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Thursday, 2 November 1967


Mr HAYDEN (Oxley) - The Prime Minister (Mr Harold Holt), in the course of his statement on the appointment of Dr Coombs as Chairman of the Council for Aboriginal Affairs, mentioned that that gentleman will also be chairman of the proposed Australian Council lor the Arts. To my knowledge, this is the first time that this has been announced publicly. I want to raise a couple of points in relation to this .situation. I wish in no way to detract from the qualities of Dr Coombs as a central banker and public servant and one of Australia's most able public administrators. What I want to do is to bring to the Government's attention the tremendous amount of criticism that is being voiced concerning the way in which the affairs of the Australian Elizabethan Theatre Trust have been handled and the concern of people involved in arts and letters-^-


Mr Bury - That proves nothing.


Mr HAYDEN - It does prove something. People who are involved in arts and letters have been aggrieved for a long time at the neglect of this field, and they have been expressing criticism of the way in which the Elizabethan Theatre Trust has dominated, as a sort of ruthless ogre, the affairs of arts and letters in this country. Those people have criticised the lack of qualifications of Dr Coombs for a top position in this field. We have the Government now moving into this field without having any public inquiry into the state of arts and letters in the community. One would have thought that such au inquiry would have been the starting point. The Government apparently relies on one person only to prepare recommendations for it in this field. I would like to raise certain questions as to his qualifications in this sphere. These questions should be put before the Parliament. The Government is virtually just establishing a body that will be manipulated by the same old brigade that has been running the Elizabethan Theatre Trust for too long. In addition, it is obvious that the Government's propositions in this field are related only to the performing arts. These are only one segment of the field of arts and letters in the Australian community.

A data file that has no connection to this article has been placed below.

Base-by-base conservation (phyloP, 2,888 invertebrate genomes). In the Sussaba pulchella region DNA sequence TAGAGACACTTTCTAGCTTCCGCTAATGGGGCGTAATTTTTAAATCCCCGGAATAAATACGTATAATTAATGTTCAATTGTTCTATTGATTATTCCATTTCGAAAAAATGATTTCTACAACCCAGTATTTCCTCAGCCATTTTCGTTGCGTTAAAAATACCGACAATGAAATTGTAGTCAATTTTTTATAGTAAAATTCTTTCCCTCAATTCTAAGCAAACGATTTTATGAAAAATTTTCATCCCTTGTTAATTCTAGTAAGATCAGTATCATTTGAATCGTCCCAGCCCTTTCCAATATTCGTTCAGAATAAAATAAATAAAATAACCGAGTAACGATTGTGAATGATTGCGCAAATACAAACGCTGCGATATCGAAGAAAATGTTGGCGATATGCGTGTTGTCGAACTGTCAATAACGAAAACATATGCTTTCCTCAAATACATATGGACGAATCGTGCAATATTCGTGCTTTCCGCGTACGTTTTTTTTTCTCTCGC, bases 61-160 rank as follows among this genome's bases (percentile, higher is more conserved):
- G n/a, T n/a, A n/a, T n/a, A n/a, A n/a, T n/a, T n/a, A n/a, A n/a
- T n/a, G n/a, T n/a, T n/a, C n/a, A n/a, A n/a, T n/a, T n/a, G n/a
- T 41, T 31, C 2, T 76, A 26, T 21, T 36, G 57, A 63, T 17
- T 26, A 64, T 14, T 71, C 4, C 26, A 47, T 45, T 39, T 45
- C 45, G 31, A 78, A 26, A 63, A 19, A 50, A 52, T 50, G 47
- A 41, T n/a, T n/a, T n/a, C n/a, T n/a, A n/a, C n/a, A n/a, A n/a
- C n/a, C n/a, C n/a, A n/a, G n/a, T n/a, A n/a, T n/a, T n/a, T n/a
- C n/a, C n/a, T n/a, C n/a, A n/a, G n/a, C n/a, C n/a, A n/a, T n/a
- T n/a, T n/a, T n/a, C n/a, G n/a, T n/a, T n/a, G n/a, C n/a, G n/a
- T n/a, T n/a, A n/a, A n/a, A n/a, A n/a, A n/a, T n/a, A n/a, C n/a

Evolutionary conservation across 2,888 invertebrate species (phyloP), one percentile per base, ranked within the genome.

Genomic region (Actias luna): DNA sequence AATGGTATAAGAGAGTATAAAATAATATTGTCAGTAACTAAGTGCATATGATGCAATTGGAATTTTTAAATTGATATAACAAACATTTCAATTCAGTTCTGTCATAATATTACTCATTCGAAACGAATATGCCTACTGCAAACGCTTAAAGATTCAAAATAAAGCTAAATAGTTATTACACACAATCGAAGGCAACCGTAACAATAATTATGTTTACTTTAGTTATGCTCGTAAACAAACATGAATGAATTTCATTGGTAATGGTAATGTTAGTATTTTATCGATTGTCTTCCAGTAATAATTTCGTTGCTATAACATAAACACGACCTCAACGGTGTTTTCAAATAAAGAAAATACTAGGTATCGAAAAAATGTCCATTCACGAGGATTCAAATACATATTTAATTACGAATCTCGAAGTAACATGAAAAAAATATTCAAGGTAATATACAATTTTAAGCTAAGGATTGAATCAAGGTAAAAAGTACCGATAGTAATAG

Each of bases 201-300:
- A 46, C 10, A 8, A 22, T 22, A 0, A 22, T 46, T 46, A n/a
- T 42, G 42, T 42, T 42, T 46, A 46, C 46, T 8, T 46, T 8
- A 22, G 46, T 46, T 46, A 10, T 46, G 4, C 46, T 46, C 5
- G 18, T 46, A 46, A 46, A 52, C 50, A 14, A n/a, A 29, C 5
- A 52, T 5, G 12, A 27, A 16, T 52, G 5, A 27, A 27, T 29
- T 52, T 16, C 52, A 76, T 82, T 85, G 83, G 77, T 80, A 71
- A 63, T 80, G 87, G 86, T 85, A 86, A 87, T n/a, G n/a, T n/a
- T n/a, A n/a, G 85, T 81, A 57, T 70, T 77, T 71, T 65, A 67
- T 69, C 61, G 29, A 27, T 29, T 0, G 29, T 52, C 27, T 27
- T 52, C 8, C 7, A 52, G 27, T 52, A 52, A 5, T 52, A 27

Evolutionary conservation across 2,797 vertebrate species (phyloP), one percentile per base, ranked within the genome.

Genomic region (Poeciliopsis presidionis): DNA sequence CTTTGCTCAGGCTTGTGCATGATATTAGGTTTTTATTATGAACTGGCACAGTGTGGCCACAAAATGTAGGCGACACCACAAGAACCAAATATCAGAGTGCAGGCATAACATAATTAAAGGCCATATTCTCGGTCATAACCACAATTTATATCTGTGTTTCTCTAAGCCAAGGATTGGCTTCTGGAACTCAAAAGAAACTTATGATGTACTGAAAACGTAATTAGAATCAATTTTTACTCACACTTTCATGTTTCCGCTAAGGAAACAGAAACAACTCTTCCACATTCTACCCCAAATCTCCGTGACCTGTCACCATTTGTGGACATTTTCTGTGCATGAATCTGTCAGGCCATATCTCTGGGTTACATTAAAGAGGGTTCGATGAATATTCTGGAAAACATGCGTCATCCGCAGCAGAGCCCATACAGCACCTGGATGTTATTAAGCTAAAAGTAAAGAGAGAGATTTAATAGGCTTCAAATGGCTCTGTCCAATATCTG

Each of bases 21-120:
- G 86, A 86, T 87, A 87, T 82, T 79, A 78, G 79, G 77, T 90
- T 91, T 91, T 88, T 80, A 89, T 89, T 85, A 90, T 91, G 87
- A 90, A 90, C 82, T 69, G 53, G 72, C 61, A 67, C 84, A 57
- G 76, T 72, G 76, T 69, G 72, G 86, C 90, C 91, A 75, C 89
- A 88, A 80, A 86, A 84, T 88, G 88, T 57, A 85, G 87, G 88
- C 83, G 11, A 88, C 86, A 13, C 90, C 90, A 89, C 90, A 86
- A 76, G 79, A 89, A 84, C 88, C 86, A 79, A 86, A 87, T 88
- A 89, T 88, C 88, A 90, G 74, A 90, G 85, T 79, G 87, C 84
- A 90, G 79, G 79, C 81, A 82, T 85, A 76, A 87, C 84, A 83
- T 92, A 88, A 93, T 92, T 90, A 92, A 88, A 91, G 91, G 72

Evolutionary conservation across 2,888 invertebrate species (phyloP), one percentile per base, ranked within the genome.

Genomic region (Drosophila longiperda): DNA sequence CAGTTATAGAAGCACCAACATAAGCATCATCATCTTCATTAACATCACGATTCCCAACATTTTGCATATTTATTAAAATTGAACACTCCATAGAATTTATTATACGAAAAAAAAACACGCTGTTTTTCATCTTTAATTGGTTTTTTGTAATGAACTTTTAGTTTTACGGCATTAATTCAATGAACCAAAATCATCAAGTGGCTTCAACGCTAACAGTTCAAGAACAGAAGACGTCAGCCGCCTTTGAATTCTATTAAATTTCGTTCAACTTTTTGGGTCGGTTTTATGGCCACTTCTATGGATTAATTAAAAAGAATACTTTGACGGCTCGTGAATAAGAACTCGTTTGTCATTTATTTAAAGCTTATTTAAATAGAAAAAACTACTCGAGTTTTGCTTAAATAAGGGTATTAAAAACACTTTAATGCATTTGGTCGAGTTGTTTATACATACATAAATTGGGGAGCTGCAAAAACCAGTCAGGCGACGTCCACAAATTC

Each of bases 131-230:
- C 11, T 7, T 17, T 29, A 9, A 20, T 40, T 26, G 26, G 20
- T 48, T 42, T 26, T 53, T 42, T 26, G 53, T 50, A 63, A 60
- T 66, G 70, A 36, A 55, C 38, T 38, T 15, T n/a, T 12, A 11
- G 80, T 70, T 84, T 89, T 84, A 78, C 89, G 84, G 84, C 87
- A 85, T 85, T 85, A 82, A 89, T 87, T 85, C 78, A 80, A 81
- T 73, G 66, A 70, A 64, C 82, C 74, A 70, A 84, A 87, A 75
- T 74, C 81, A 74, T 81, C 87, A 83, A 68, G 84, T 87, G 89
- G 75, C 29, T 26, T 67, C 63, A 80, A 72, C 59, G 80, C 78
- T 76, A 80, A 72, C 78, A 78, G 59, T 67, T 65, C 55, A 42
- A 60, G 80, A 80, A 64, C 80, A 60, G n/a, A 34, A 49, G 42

Mr Irwin - Time.


Mr HAYDEN - I said that my remarks would be short, and I shall conclude with my next point. The other point that I wish to make is that the people who are involved in arts and letters in this community want to know how the proposed Australian Council for the Arts will be endowed and how it will be administered. I hope that before the Parliament rises for the recess we shall have a clear and full outline of just what is involved in the Government's policy in this field. Its policy proposals here are very important. The establishment of the Council for the Arts is a monumental step forward if in fact it represents some positive changes. But I have a terrible suspicion that unless we get details before the Parliament rises for the recess, all that will happen is that the same old system will operate through a body under. a different name and (hat that will be the only way in which the new system will differ from the old. I would like to know what endowment the Council for the Arts will have - what funds it will have to operate on. lt is not too late even at this stage for a public inquiry to be held into all facets of arts and letters in Australia today, not just the performing arts, and for the Government to act on the findings of such an inquiry. Finally, 1 ask it to confer with people in the field of arts and letters before it finalises the appointments of those persons who will administer the proposed Australian Council for the Arts.







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